Doing South By, healthcare style

March 27, 2016

The second floor of the JW Marriott Austin was “spring break” for healthcare nerds like me. It was the epicenter of South by Southwest Interactive’s second Health & MedTech gathering.

During a sunny Texas weekend in mid-March, healthcare professionals, engineers, entrepreneurs, designers and patient advocates hunkered down to talk about the future of healthcare and technology. For someone who has spent much of my life either consulting or working directly for healthcare organizations, there was something very encouraging about it all.

There’s also part of me that’s admittedly more than a little cynical about healthcare and innovation. Ever since I started working with large healthcare systems in the 1990s, everyone has talked about reforming healthcare. More than 20 years later, there still seems to be a preponderance of terms like “humancare” and “health 2.0” that sound great but are amorphous at best.

As a member of a healthcare administration team, I worked on quality initiatives that were largely exercises in filling out paperwork. I sat on an innovation committee that accomplished little beyond agreeing on a definition of innovation … after over a year of meetings. The opportunity to work with researchers, designers and engineers at Design Concepts, where innovation is our business, was an amazing and energizing opportunity.

Healthcare can and needs to change and perhaps Design Thinking and Lean models can help jolt the industry out of its deep rut.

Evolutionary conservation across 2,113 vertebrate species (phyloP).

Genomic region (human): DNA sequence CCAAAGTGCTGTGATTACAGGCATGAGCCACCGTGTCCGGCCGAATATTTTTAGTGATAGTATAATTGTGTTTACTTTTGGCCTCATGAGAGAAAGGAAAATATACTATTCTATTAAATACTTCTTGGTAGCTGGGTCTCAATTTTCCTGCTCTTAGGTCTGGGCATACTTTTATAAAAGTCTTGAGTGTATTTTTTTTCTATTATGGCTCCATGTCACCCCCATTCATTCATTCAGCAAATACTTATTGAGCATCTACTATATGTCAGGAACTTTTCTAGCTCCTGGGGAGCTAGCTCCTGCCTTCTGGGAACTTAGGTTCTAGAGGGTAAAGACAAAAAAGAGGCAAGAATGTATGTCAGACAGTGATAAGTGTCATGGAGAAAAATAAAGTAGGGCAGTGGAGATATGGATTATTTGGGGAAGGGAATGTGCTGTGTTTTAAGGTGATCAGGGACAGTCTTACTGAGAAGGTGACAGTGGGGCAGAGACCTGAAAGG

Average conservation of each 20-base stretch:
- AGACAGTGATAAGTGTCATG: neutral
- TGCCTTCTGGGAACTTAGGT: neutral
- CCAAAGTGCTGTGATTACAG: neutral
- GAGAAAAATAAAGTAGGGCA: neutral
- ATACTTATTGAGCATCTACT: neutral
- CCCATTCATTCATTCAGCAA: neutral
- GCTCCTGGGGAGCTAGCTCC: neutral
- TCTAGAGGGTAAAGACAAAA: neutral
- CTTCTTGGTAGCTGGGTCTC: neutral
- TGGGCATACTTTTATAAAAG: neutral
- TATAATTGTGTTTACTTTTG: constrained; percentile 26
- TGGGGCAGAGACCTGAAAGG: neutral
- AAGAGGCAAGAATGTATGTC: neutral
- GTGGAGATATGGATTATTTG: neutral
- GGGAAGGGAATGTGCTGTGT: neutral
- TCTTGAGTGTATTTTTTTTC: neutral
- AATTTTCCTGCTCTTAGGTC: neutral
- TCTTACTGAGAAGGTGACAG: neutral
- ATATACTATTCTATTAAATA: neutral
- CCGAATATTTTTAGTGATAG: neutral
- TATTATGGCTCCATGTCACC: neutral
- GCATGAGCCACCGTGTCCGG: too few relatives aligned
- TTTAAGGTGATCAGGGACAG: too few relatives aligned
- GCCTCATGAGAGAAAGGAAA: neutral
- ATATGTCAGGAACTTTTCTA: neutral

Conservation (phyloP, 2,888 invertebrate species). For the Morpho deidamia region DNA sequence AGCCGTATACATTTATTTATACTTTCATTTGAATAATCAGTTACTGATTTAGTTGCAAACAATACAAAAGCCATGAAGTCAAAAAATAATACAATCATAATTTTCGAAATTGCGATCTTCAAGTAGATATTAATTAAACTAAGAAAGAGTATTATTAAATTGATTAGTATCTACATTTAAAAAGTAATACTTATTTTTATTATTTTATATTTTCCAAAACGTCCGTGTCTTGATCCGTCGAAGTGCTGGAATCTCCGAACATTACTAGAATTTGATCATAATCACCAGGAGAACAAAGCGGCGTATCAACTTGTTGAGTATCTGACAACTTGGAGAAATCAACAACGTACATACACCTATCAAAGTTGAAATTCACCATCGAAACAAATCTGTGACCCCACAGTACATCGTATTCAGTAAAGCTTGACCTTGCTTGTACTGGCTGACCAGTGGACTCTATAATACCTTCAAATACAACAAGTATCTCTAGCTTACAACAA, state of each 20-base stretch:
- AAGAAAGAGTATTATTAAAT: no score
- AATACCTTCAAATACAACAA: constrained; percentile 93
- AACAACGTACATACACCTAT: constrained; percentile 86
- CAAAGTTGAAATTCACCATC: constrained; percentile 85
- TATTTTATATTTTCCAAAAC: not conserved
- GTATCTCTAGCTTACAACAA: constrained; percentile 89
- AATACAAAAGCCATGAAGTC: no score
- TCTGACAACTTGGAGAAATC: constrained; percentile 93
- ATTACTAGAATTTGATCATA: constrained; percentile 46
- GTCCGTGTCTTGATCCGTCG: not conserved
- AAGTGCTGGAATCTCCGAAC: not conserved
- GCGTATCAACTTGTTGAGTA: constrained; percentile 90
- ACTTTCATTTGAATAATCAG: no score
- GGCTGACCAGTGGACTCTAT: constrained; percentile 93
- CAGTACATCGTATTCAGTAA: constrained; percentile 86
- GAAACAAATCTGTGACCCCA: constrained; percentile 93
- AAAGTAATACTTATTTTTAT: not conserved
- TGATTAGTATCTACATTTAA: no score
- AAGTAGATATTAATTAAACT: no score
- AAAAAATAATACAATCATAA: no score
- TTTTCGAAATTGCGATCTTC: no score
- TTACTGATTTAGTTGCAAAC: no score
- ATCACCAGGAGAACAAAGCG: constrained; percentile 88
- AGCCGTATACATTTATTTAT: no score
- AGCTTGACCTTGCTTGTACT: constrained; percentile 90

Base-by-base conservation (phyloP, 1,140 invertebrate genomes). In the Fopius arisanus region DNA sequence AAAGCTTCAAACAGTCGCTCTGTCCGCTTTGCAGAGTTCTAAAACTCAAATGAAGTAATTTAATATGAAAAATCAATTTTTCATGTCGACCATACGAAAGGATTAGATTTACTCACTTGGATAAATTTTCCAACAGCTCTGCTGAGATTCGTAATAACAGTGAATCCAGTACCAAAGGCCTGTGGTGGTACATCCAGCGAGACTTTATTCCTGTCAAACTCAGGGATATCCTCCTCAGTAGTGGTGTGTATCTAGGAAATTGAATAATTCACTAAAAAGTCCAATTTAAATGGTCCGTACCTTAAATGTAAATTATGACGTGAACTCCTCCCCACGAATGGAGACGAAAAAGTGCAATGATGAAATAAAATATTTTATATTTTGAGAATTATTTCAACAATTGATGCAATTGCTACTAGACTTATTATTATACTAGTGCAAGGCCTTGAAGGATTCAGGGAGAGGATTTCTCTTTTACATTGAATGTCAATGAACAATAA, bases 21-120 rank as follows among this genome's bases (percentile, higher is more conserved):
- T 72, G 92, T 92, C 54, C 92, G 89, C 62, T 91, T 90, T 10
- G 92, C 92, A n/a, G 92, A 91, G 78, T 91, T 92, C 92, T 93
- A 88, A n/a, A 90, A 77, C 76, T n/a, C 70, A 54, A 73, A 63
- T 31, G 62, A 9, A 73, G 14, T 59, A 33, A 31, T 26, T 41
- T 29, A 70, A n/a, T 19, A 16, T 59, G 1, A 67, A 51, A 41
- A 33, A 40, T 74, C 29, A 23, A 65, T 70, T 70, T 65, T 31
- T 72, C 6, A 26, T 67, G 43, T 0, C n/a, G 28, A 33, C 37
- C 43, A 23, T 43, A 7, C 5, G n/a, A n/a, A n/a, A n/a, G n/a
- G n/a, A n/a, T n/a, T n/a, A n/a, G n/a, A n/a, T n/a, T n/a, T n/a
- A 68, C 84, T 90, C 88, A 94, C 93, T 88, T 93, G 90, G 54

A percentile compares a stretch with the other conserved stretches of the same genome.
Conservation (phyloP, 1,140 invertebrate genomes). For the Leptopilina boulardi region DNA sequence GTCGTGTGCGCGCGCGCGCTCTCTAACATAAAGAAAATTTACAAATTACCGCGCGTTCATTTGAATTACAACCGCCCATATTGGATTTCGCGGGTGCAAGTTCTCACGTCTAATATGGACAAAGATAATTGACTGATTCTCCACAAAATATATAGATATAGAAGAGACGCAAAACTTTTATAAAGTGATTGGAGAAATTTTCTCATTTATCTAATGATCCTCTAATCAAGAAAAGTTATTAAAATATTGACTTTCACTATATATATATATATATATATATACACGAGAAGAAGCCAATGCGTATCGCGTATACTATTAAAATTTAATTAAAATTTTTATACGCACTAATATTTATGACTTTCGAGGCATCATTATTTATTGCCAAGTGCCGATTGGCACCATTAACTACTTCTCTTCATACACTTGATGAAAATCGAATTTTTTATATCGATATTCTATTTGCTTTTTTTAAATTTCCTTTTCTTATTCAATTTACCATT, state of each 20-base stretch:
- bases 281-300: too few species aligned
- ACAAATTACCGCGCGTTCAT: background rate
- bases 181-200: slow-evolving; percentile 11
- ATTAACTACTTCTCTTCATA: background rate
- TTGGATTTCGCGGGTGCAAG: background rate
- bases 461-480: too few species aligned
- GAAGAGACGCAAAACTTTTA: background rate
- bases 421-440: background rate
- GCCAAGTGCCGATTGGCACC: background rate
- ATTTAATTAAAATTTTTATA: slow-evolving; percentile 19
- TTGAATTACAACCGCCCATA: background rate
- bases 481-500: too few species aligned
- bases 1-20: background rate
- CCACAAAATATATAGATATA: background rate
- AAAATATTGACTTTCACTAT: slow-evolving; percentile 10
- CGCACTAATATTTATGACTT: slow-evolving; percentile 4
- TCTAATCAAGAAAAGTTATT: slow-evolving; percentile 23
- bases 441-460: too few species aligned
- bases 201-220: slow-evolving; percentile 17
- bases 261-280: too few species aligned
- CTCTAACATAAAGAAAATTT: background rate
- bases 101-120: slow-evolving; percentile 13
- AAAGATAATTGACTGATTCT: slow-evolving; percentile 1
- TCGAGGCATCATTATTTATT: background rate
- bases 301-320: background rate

More than ever before, there is a recognition that healthcare can and needs to change and perhaps Design Thinking and Lean models can help jolt the industry out of its deep rut. The Accountable Care Act and the Centers for Medicare and Medicaid Services’ (CMS) experimental models for funding offer some of the most meaningful opportunities for change in years. The influx of new technologies that gather continuous data and empower patients also have the potential to be game-changers.

Last year, health-related startups received about $4 billion in funding. That’s a lot of investment, which is great, but I was struck by the common themes that kept popping up in every panel discussion. Here are some of the requirements for meaningful medical technology that panelists frequently mentioned:

  • Design for the end user
  • Address an unmet need
  • Make sure it works with other devices and systems (interoperability)
  • Design beyond consumer-grade “worried well” devices to provide accurate, actionable data
  • Provide algorithms that make sense of data
  • And someone, please, redesign the electronic health record system to capture and measure how care is delivered rather than reflecting a broken, crazy reimbursement system.

I hope you find something interesting in our SxSWi 2016 Health & MedTech Report. As that list above shows, there is so much need and opportunity that it really is a great time to be an innovator in healthcare.